Saturday, April 23, 2011


We were studying infographics in my technology class and I came across an infographic on 35 best web 2.0 tools for the classroom. I decided to use Glogster and designed a poster. I already had the pictures and it took me about a half hour to put this together.

Friday, April 22, 2011

Free Audiobooks and eBooks

Did you know that you can borrow audiobooks and e-books for free from your local public library? You need to get a library card in Taipei or the States. In Taipei, you have to go in-person to get a library card. The closest  libraries to TAS are Shipai and Tianmu. You need to bring your ARC/passport and fill out an application form. If you want a library card for your child you need a to bring your household registration certificate. More detailed information is at the Taipei Public Library website: In the States, the application varies depending where you live. I applied online. Audiobooks and e-books can be downloaded to your iPod, Nook,  MP3 Player, Android, iPhone, iTouch and more. E-books will be available for download to the Kindle some time this year.

I have created a video that shows photos of the Shipai and Tianmu libraries, as well as, how to download e-books: [youtube][/youtube]

Saturday, April 16, 2011

Video Book Trailers

I like to use video book trailers from Scholastic's website (click on Exploring Books) to promote reading in the library. These book trailers are done professionally and are a great way to get students excited about reading. I thought students might enjoy making their own and created the lesson below.

Grade 3 students made video book trailers using Photostory 3. The lesson incorporates language arts, library, and technology skills. Here's an example:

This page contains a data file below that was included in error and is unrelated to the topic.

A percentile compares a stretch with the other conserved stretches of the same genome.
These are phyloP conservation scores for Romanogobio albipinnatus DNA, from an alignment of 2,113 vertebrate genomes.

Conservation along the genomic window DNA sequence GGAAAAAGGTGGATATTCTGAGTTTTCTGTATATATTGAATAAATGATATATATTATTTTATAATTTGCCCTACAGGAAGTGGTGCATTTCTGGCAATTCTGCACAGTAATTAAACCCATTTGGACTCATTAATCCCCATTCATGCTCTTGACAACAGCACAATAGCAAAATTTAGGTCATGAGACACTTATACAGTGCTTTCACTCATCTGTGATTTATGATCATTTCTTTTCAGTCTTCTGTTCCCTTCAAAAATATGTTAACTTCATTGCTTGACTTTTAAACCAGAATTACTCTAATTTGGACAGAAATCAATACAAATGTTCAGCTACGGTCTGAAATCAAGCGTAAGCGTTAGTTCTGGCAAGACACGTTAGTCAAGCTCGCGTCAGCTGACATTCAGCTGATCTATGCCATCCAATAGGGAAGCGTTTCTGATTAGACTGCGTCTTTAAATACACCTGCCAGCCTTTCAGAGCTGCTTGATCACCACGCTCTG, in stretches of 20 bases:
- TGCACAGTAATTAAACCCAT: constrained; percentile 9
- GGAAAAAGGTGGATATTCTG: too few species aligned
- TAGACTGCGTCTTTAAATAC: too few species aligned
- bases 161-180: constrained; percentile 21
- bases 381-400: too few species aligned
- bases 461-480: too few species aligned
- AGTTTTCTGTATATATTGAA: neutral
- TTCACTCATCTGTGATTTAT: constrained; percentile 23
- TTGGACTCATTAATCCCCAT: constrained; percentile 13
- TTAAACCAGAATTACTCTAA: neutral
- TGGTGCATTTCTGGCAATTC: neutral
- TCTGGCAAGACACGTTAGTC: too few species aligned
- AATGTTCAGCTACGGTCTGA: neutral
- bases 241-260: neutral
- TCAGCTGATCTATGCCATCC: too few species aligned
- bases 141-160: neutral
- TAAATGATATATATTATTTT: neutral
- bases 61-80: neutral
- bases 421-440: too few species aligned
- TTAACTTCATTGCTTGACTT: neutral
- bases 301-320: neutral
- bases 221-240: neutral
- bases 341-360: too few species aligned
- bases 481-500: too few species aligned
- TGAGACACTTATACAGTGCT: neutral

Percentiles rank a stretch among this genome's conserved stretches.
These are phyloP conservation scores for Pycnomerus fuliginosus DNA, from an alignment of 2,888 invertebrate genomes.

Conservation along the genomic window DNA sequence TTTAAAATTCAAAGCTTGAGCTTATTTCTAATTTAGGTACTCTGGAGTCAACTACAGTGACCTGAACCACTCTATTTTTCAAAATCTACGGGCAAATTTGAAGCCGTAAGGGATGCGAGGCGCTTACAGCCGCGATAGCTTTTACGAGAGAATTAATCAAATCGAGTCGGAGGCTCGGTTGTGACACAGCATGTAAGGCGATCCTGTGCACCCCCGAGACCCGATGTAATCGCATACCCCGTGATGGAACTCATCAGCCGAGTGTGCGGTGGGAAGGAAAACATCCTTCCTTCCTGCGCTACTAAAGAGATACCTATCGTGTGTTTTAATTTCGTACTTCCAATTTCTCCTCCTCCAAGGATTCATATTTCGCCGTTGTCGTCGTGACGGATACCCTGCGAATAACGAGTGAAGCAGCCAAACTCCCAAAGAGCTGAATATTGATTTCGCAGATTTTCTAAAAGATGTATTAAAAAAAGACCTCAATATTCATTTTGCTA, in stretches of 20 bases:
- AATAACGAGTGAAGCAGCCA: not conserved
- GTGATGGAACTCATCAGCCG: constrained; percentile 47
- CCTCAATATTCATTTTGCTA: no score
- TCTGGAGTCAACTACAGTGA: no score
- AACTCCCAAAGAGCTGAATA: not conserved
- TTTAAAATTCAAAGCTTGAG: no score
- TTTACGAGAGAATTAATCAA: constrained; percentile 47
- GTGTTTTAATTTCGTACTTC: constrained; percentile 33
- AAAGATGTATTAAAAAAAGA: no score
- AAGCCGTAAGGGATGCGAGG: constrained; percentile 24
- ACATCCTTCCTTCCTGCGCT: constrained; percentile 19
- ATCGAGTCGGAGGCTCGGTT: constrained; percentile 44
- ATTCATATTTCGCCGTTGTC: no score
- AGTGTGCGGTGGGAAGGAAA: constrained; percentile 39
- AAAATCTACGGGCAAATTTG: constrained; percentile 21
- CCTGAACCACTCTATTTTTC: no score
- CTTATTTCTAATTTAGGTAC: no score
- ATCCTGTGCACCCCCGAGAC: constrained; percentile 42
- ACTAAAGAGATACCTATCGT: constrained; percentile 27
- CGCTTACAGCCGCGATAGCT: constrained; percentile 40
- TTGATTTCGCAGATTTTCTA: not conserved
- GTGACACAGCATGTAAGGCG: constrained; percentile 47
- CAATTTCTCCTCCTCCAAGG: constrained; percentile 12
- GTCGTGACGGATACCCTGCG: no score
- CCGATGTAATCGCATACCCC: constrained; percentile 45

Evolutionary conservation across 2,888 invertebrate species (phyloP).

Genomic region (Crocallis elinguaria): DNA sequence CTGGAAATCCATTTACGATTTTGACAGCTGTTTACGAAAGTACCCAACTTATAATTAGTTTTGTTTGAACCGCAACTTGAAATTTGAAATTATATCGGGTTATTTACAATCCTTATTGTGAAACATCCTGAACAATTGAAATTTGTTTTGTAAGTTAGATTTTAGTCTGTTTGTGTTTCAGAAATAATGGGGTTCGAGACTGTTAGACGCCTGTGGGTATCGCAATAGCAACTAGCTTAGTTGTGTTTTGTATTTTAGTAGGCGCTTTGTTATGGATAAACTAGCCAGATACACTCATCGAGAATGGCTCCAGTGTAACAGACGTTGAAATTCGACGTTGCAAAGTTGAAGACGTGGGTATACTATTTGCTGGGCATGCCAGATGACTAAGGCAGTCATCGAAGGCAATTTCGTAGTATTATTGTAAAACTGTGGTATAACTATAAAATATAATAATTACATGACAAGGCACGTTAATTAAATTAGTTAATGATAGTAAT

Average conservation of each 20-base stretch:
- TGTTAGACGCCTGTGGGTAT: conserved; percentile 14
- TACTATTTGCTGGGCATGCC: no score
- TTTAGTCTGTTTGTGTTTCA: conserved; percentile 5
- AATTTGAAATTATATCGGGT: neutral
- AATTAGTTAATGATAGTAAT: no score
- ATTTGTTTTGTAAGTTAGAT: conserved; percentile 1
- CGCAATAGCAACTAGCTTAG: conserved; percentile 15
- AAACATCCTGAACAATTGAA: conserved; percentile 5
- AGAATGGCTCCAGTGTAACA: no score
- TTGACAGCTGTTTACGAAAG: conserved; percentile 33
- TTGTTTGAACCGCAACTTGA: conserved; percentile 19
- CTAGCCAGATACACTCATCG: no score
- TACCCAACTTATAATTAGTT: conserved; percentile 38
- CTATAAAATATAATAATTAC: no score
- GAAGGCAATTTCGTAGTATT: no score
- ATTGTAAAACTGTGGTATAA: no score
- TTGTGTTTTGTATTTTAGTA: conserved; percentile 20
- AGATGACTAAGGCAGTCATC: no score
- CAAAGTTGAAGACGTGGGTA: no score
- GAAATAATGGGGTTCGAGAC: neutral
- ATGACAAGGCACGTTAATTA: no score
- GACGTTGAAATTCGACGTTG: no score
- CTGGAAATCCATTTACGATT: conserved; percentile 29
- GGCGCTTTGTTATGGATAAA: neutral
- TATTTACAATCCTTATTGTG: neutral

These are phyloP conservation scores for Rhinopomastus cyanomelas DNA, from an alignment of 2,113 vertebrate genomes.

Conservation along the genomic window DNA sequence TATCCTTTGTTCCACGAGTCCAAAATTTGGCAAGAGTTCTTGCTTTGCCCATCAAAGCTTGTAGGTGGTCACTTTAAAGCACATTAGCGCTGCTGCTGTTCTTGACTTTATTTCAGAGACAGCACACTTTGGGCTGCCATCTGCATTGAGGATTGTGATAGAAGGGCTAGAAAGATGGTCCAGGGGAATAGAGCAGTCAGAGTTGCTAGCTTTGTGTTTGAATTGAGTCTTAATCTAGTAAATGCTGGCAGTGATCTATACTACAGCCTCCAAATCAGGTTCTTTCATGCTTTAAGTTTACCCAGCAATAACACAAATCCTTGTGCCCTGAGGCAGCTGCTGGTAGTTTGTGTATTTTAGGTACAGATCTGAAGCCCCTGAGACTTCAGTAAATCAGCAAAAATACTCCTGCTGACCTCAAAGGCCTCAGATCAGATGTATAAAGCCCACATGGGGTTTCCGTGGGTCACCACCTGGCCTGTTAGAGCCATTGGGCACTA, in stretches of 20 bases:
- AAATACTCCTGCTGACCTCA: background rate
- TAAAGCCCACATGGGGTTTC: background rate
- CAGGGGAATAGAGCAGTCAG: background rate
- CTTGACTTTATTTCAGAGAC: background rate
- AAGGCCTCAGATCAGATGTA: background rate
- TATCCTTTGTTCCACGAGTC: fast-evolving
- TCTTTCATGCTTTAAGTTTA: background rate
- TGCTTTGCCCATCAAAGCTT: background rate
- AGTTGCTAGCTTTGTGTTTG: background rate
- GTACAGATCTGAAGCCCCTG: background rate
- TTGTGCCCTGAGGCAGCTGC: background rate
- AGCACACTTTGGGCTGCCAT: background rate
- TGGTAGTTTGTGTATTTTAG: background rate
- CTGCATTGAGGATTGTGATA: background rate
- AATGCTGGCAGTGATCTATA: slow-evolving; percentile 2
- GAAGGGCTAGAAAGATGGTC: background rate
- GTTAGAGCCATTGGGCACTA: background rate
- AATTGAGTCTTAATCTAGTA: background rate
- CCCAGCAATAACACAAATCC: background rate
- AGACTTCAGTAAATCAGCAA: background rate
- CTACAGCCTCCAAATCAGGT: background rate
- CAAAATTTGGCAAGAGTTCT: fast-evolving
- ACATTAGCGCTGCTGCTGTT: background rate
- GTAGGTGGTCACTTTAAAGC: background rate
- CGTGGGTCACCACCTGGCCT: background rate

The following video shows students working on their book trailer and choosing music from the program, Photostory: [youtube][/youtube]

In the first lesson students are asked to write down their three of their favorite books and I show them examples of video book trailers made by students and myself. I create groups of 3 placing students together who have read similar books and who are at the same reading level. We discuss working as a team and I go over the teamwork rubric.

In lesson 2, students  pick a book that they have all read in their group that they will use for their video book trailer. I check the books out under my name and collect them at the end of the 45 minutes lesson. Students fill out a worksheet. I show an example of my SpongeBob book trailer. I tell them book trailers are like movie trailers in that they focus on the tension or problem of the story.

When they are done with the worksheet they have to see me to collect their packet to write the script. If they don't finish the worksheet, I make them come at recess to complete it. Make sure they pick a book they have all read. They tend to forget that instruction. I type a list of groups by class, their choice of books, and assign a login person. This is important because if the student is sick the other group members need to be able to access the video. I keep the information for all six classes in a binder.